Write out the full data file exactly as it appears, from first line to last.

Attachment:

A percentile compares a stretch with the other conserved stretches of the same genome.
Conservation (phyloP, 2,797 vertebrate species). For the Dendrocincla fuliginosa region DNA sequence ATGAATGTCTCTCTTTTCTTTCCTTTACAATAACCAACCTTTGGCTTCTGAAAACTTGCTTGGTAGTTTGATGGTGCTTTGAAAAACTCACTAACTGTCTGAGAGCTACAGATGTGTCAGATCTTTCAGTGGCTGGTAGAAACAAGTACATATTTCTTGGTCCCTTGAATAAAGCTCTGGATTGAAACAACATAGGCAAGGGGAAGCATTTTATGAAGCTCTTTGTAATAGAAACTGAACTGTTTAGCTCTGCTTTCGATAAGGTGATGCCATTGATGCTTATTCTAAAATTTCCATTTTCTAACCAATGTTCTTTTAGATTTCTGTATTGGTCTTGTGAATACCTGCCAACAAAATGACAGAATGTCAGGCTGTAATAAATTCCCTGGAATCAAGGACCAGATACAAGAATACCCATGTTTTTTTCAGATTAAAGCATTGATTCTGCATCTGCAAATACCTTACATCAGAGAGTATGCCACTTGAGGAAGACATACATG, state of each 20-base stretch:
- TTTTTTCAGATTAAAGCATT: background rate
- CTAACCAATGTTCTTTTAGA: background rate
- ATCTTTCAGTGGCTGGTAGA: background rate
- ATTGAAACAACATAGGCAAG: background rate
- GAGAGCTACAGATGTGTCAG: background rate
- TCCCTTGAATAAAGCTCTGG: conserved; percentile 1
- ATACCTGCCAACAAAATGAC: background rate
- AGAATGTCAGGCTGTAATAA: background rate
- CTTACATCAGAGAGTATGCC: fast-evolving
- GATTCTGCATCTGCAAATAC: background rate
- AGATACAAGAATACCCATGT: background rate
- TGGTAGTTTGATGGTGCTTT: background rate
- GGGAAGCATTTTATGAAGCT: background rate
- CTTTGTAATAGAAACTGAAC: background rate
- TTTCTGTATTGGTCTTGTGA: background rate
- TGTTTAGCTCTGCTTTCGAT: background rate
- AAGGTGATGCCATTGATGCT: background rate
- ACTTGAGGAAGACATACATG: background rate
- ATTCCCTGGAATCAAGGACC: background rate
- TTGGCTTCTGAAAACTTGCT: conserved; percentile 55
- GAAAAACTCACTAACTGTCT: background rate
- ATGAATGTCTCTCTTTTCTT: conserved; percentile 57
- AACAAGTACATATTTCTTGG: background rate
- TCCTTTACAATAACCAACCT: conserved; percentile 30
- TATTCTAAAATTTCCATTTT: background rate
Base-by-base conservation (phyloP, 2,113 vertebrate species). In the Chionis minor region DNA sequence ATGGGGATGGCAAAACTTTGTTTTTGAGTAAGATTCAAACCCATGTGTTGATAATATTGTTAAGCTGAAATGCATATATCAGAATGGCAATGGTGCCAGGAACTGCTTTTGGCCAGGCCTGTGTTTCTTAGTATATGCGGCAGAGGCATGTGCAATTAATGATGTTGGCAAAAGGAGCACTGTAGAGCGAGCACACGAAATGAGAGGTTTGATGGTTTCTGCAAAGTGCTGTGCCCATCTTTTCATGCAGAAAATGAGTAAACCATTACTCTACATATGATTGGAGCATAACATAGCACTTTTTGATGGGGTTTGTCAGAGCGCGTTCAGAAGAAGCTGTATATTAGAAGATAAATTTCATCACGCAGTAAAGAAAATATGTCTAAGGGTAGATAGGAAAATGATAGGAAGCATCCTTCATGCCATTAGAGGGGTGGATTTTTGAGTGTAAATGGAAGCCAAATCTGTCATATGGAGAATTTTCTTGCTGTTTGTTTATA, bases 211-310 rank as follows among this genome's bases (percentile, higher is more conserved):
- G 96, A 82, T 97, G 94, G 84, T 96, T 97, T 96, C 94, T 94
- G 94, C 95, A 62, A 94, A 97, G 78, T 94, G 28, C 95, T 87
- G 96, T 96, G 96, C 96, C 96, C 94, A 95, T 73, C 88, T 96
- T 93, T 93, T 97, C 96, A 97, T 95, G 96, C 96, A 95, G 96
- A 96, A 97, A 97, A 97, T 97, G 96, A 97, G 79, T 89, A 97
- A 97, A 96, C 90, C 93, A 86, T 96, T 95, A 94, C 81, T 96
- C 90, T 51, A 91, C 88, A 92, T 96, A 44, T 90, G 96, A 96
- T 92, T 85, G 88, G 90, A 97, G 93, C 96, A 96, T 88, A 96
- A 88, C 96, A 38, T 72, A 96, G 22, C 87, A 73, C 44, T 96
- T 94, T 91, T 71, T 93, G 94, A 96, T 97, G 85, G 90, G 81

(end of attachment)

A percentile compares a stretch with the other conserved stretches of the same genome.
Conservation (phyloP, 2,797 vertebrate species). For the Dendrocincla fuliginosa region DNA sequence ATGAATGTCTCTCTTTTCTTTCCTTTACAATAACCAACCTTTGGCTTCTGAAAACTTGCTTGGTAGTTTGATGGTGCTTTGAAAAACTCACTAACTGTCTGAGAGCTACAGATGTGTCAGATCTTTCAGTGGCTGGTAGAAACAAGTACATATTTCTTGGTCCCTTGAATAAAGCTCTGGATTGAAACAACATAGGCAAGGGGAAGCATTTTATGAAGCTCTTTGTAATAGAAACTGAACTGTTTAGCTCTGCTTTCGATAAGGTGATGCCATTGATGCTTATTCTAAAATTTCCATTTTCTAACCAATGTTCTTTTAGATTTCTGTATTGGTCTTGTGAATACCTGCCAACAAAATGACAGAATGTCAGGCTGTAATAAATTCCCTGGAATCAAGGACCAGATACAAGAATACCCATGTTTTTTTCAGATTAAAGCATTGATTCTGCATCTGCAAATACCTTACATCAGAGAGTATGCCACTTGAGGAAGACATACATG, state of each 20-base stretch:
- TTTTTTCAGATTAAAGCATT: background rate
- CTAACCAATGTTCTTTTAGA: background rate
- ATCTTTCAGTGGCTGGTAGA: background rate
- ATTGAAACAACATAGGCAAG: background rate
- GAGAGCTACAGATGTGTCAG: background rate
- TCCCTTGAATAAAGCTCTGG: conserved; percentile 1
- ATACCTGCCAACAAAATGAC: background rate
- AGAATGTCAGGCTGTAATAA: background rate
- CTTACATCAGAGAGTATGCC: fast-evolving
- GATTCTGCATCTGCAAATAC: background rate
- AGATACAAGAATACCCATGT: background rate
- TGGTAGTTTGATGGTGCTTT: background rate
- GGGAAGCATTTTATGAAGCT: background rate
- CTTTGTAATAGAAACTGAAC: background rate
- TTTCTGTATTGGTCTTGTGA: background rate
- TGTTTAGCTCTGCTTTCGAT: background rate
- AAGGTGATGCCATTGATGCT: background rate
- ACTTGAGGAAGACATACATG: background rate
- ATTCCCTGGAATCAAGGACC: background rate
- TTGGCTTCTGAAAACTTGCT: conserved; percentile 55
- GAAAAACTCACTAACTGTCT: background rate
- ATGAATGTCTCTCTTTTCTT: conserved; percentile 57
- AACAAGTACATATTTCTTGG: background rate
- TCCTTTACAATAACCAACCT: conserved; percentile 30
- TATTCTAAAATTTCCATTTT: background rate
Base-by-base conservation (phyloP, 2,113 vertebrate species). In the Chionis minor region DNA sequence ATGGGGATGGCAAAACTTTGTTTTTGAGTAAGATTCAAACCCATGTGTTGATAATATTGTTAAGCTGAAATGCATATATCAGAATGGCAATGGTGCCAGGAACTGCTTTTGGCCAGGCCTGTGTTTCTTAGTATATGCGGCAGAGGCATGTGCAATTAATGATGTTGGCAAAAGGAGCACTGTAGAGCGAGCACACGAAATGAGAGGTTTGATGGTTTCTGCAAAGTGCTGTGCCCATCTTTTCATGCAGAAAATGAGTAAACCATTACTCTACATATGATTGGAGCATAACATAGCACTTTTTGATGGGGTTTGTCAGAGCGCGTTCAGAAGAAGCTGTATATTAGAAGATAAATTTCATCACGCAGTAAAGAAAATATGTCTAAGGGTAGATAGGAAAATGATAGGAAGCATCCTTCATGCCATTAGAGGGGTGGATTTTTGAGTGTAAATGGAAGCCAAATCTGTCATATGGAGAATTTTCTTGCTGTTTGTTTATA, bases 211-310 rank as follows among this genome's bases (percentile, higher is more conserved):
- G 96, A 82, T 97, G 94, G 84, T 96, T 97, T 96, C 94, T 94
- G 94, C 95, A 62, A 94, A 97, G 78, T 94, G 28, C 95, T 87
- G 96, T 96, G 96, C 96, C 96, C 94, A 95, T 73, C 88, T 96
- T 93, T 93, T 97, C 96, A 97, T 95, G 96, C 96, A 95, G 96
- A 96, A 97, A 97, A 97, T 97, G 96, A 97, G 79, T 89, A 97
- A 97, A 96, C 90, C 93, A 86, T 96, T 95, A 94, C 81, T 96
- C 90, T 51, A 91, C 88, A 92, T 96, A 44, T 90, G 96, A 96
- T 92, T 85, G 88, G 90, A 97, G 93, C 96, A 96, T 88, A 96
- A 88, C 96, A 38, T 72, A 96, G 22, C 87, A 73, C 44, T 96
- T 94, T 91, T 71, T 93, G 94, A 96, T 97, G 85, G 90, G 81